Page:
Read on the street 5 October

Good morning,

Welcome to a new initiative we are testing to offer you a short digest of the more interesting highlights from our reading, listening and viewing this week. 

Boris Johnson’s snarling Conservatism targets a different nation - Brexit offers a way for Tories to reconnect with the small-town, patriotic and northern voters.

Robert Shrimsley’s interesting piece in Monday’s Financial Times on how the Conservatives, in England at least, sense an opportunity to use Brexit to connect with the “small-town, blue-collar, patriotic, northern voters lost by the breezy globalists and economic liberals”. If successful, it would be another generational pivot that the party has managed to execute, going all the way back to the Corn Laws in the mid-19th century. Shrimsley is pretty sceptical that they can manage this and he is less than impressed with the aggressive way they are doing it. And so say most of us...

READ here

The legacy of 1989 was western complacency - As it shed its communist past, the east was told to embrace a flawed model 

Another great FT piece, this time on Tuesday from Tony Barber, about how the real lesson of 1989 was that the west took its ‘victory’ massively for granted. Just as capitalism’s riposte to the post war consensus was over-reaching its benefits so it asked the former communist bloc to follow all the same mistakes. And look where we all are now. 

READ here

The appointment of a new managing director for the International Monetary Fund, Kristalina Georgieva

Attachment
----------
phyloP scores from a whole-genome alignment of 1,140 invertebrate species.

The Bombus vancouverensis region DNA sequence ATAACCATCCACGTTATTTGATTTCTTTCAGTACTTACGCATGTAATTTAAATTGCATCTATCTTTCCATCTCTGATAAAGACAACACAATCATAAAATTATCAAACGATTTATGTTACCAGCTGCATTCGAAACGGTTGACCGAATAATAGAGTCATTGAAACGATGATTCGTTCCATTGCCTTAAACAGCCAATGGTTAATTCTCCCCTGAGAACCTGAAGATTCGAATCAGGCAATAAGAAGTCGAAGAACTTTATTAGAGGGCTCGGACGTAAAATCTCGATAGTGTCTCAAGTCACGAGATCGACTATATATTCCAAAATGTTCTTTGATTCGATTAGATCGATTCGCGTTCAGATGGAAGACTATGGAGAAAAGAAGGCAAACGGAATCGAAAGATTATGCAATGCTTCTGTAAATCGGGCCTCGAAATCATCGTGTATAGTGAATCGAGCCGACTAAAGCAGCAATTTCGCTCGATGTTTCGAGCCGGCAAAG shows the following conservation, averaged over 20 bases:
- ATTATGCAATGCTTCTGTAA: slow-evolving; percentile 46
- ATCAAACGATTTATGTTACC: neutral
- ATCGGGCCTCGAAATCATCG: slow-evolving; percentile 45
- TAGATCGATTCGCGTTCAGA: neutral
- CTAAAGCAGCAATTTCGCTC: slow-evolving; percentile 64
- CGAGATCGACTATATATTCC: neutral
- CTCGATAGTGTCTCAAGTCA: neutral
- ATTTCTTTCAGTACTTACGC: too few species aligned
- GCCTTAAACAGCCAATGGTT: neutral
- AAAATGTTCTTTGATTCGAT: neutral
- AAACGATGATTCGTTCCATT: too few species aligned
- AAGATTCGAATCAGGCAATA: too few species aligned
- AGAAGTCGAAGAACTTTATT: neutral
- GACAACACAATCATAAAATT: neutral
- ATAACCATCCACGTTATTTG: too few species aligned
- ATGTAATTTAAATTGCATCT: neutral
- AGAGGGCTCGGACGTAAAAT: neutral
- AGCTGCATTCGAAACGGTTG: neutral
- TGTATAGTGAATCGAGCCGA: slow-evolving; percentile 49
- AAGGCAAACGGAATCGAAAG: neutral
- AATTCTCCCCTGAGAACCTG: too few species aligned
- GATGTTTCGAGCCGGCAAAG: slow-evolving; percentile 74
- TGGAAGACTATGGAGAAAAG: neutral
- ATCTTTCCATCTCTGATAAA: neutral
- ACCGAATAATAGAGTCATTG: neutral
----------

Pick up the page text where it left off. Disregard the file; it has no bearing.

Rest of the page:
The second female to lead the IMF knows she faces a number of challenges, some of which she talked about in an interview with the IMF Channel, most importantly a debt crisis in Argentina and Turkey, a trade war that could lead to a global economic slowdown and multiple attacks on multilateralism. But she is thought to be skilled enough to handle it: unlike the average technocrat, Georgieva is known for her sharp communication and relationship-building skills. To read more about her background, check out this piece from James Politi and Kerin Hope in the Financial Times.

WATCH here and READ here

The geography of poverty hotspots: from the Brookings Institute

In a new book chapter, researchers find that a majority of developing countries will still have at least one region where extreme poverty is likely to persist in 2030. All part of the same themes outlined above. 

READ here

From mission letter to mission impossible: Can a top-down approach to ‘Cohesion and Reforms’ really deliver?

And so to the policy response. In this article posted by a Scottish economist in Brussels, Alison Hunter for the European Policy Centre argues that the next Commission should move from the top-down approach to Cohesion Policy and instead pursue a strategy based on a much-needed, place-based investment drive.

READ here

Brexit: Irish border backstop is about ‘identity’ - BBC Newsnight Wednesday

Tony Blair’s onetime chief aide Jonathan Powell has been the consistent voice of cold reality on Ireland and Brexit. In a week of tough and pointless watches, reads and listens, this is a definitive and important watch. 

WATCH here

Royal Shakespeare Company ends BP partnership after student protest